Friday, November 21, 2008

What the Unmarried Women’s Vote Means

By Page S. Gardner

More than a week after an historic election, political analysts still are sifting through the results, trying to figure out how different segments of society voted, why they cast their ballots as they did, and what their political preferences and patterns of participation mean for the future.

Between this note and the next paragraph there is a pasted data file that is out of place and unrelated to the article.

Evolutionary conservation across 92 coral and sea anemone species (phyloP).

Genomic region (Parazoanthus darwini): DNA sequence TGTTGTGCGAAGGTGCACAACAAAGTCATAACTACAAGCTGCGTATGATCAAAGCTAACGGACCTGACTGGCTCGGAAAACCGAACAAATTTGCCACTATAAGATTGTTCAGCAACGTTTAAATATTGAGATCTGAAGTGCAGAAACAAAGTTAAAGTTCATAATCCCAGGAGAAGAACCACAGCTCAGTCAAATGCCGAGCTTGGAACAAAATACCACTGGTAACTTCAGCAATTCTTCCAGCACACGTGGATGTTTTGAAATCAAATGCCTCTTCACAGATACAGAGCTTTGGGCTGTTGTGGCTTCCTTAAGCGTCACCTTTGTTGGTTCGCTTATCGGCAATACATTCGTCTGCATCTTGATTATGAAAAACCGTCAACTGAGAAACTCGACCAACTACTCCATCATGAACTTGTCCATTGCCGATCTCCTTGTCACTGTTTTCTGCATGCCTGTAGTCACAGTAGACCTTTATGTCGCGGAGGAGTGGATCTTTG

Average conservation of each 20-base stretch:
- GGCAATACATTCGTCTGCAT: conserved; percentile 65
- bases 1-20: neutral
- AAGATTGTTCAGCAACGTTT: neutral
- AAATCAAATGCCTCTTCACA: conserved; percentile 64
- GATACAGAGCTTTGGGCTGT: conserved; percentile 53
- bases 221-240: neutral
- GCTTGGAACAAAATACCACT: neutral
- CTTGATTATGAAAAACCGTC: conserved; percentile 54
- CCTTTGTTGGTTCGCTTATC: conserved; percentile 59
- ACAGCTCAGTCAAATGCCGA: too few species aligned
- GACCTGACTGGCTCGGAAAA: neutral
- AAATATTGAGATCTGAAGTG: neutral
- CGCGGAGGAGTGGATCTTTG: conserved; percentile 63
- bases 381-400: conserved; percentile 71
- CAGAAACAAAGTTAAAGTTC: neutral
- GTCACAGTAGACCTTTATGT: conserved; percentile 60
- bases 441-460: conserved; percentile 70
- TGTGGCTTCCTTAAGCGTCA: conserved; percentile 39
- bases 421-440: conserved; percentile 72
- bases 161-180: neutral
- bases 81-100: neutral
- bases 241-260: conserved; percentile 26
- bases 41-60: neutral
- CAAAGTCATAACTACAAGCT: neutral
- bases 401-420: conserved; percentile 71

But three lessons are inescapably clear: The electorate that changed America reflects a changing America -- younger, more racially and ethnically diverse, and less likely to be married. The largest demographic group within this new American electorate -- unmarried women -- played a pivotal role in electing Barack Obama as president, building a bigger margin for Speaker of the House Nancy Pelosi, and delivering the largest Democratic margins in national politics since 1964. And, for progressives from the White House to both houses of Congress, there is no more urgent challenge than addressing the needs of unmarried women -- especially for economic security -- and ensuring that they continue to participate in the political process.